Thursday, April 29, 2010

Mayor Proposes Third Budget Without Property Tax Increase

Thursday, April 29, 2010 Mayor Proposes Third Budget Without Property Tax Increase Debt Restructure Allows Mayor to Fully Fund Schools, Preserve Core Public Services For the third straight year, Nashville Mayor Karl Dean today announced that he will submit an operating budget to the Metro Council without a property tax increase and with fully funding the budget for Metro Schools. Mayor Dean made the announcement during the annual State of Metro Address, which he delivered this morning at the Court of Flags at Riverfront Park downtown. “Our city is faring better than most,” Dean said. “But still, many families in Nashville are sitting down at their kitchen tables, examining their budgets, and facing real financial challenges with how they’re going to get by … As a government, we do not need to add to their burden. In addition, raising taxes in a down economy would potentially stifle our already-slow recovery and hamper our growth. Whatever financial gain our government would get would be more than offset by the negative financial impact it would have on our community as a whole.” In addition to not raising property taxes, Mayor Dean said he made it a priority to preserve essential public services, especially in the areas of education and public safety. With revenue projections flat for fiscal year 2010-2011, the mayor’s budget proposes restructuring a portion of the city’s debt to lower payments on capital expenditures for the next two years, which will help the city absorb the rising cost of employee benefits and other contractual obligations. “We have to prepare a balanced budget – operating on a deficit is not an option for local government, nor would we want it to be. So to make ends meet, we are faced with three choices – raise taxes, drastically cut services, or instead, find a practical approach to getting through the remainder of the recession. And that’s what we’ve done,” Dean said. “We can do this, and still protect our city’s finances in the long run, because we will take advantage of the historically-low interest rates that have come about as a result of the current economy,” he said. If approved by Council, the mayor's budget calls for Metro departments to receive an average 2 percent cut, allowing Public Works, Metro Parks and the Nashville Public Library to maintain current service levels. Police and Fire will retain all sworn / frontline positions. Metro Schools will receive a $25 million increase over the general fund dollars allocated last year. The mayor’s budget also allows for a number of service enhancements, including: Additional general fund dollars to continue and expand afterschool programming for middle school students and a new program that allows high school students to access materials from the Public Library at school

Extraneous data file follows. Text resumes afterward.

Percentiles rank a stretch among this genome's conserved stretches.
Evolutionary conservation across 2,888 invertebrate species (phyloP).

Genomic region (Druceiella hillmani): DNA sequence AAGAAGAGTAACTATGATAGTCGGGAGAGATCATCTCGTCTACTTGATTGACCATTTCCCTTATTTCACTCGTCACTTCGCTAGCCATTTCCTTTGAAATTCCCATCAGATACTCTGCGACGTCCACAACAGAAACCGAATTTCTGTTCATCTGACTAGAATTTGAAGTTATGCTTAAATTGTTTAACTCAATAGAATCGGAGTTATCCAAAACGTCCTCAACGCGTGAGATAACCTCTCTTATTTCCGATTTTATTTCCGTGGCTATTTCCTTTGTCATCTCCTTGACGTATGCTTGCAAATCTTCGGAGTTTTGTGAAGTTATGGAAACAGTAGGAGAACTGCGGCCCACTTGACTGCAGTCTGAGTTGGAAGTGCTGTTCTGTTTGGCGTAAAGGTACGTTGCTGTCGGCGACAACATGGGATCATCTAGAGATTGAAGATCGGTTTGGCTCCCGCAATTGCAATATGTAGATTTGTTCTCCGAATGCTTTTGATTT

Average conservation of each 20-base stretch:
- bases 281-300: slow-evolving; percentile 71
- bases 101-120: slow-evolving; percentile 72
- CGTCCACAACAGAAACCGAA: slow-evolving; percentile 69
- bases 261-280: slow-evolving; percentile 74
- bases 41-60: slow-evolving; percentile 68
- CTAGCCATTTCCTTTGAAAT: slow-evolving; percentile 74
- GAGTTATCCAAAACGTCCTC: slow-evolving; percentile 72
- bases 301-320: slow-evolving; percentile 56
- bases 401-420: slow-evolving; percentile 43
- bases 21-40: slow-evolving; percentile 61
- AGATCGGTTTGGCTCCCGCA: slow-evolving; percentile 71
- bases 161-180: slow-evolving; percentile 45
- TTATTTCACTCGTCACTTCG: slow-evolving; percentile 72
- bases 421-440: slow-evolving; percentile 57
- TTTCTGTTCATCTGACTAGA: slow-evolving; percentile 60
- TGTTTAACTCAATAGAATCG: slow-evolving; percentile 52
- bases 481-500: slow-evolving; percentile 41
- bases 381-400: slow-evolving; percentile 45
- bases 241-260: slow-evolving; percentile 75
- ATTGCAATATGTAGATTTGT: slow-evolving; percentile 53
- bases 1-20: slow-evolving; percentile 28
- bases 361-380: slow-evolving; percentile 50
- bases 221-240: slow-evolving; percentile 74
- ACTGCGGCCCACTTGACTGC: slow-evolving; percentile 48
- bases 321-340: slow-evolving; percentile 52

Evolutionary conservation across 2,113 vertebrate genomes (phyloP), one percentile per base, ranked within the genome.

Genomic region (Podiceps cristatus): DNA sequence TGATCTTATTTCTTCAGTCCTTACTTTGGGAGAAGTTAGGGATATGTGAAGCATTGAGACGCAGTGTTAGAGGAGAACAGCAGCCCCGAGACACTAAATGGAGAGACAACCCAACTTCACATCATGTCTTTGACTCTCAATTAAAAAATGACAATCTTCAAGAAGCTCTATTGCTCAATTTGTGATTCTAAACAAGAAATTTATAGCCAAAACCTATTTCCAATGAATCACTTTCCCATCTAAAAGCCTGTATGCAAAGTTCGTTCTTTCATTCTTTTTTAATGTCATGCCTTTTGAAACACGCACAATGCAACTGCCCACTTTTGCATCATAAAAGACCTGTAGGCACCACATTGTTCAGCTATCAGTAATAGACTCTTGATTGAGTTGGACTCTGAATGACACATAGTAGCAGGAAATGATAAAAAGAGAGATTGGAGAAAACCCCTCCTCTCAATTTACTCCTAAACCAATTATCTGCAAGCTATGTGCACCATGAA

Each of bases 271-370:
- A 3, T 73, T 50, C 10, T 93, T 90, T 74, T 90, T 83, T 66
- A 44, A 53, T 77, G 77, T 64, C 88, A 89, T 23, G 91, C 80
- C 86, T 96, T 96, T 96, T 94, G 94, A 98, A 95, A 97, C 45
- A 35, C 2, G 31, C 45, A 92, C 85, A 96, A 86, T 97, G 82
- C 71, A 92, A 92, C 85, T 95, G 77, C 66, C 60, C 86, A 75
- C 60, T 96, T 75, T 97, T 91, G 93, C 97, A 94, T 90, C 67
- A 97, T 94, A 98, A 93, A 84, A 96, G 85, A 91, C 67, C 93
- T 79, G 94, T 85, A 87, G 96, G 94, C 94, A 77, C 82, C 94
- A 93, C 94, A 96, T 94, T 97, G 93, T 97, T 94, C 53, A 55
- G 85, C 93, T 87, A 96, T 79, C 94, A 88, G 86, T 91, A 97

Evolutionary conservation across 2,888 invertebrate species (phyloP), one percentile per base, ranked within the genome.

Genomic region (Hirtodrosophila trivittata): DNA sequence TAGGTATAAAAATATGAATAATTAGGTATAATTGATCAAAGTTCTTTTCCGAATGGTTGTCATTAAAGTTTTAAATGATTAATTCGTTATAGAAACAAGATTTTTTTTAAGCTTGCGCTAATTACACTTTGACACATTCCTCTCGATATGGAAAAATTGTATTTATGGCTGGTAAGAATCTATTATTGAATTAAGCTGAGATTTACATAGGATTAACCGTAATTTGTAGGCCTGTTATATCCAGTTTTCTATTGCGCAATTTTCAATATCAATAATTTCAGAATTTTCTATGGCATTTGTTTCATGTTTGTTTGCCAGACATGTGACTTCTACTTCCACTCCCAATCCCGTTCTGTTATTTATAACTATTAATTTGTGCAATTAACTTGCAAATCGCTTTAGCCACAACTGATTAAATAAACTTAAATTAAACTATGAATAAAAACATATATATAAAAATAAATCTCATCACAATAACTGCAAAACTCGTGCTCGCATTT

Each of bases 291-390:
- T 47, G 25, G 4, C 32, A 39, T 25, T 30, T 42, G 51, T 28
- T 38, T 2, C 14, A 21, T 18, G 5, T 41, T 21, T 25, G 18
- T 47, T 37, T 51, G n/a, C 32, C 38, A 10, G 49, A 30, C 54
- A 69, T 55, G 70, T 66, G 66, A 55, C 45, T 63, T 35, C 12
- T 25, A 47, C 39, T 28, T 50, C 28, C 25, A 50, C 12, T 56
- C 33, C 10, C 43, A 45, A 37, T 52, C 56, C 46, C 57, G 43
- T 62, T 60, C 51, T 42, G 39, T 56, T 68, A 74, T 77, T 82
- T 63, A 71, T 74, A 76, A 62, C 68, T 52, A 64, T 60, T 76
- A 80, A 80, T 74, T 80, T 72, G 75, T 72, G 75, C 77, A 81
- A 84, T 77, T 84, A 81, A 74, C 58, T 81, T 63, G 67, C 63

Funds to support the implementation of the Poverty Reduction Initiative, a comprehensive plan developed through a community-wide process with the goal of reducing poverty in Nashville by 50 percent over the next 10 years
Following a recent study commissioned by Dollar General and the Nashville Area Chamber of Commerce that found roughly 12 percent of adults in Davidson County, or 52,000 people, lack basic reading a comprehension skills, the mayor committed to hiring a full-time staff member in the Mayor’s Office to work in the area of adult literacy with Dollar General providing half the funds for salary and benefits.
Mayor Dean called Nashville “a city on the rise” and said despite the economic conditions over the last two years, the city has continued to improve. “We’re making progress in our schools. We have a fully-staffed police department. Crime is down. And we are creating new jobs. We’re making Nashville an even better place to live. This community deserves the credit. And it’s my job to continue working on those things that ensure our city and our citizens thrive,” he said. In conjunction with the operating budget, Mayor Dean said he will file his second capital spending plan. Projects funded by the plan include the construction of the 28th Avenue Connector, the construction of two additional police precincts in the Madison and South Nashville areas, the planning and design of a new Public Health headquarters facility to replace Lentz, and planning and land acquisition for library in Bellevue, among others. The mayor also allocated $5 million in the capital budget for the creation of an Open Space Revolving Fund to support the creation and conservation of open space and green space through public / private partnerships. “With good fiscal management and a determination to see our city thrive, we can continue to invest in our city’s infrastructure, and in the areas that matter most; and we will be in an even greater city when the economy begins to recover,” Dean said. Read the full State of Metro Address online:

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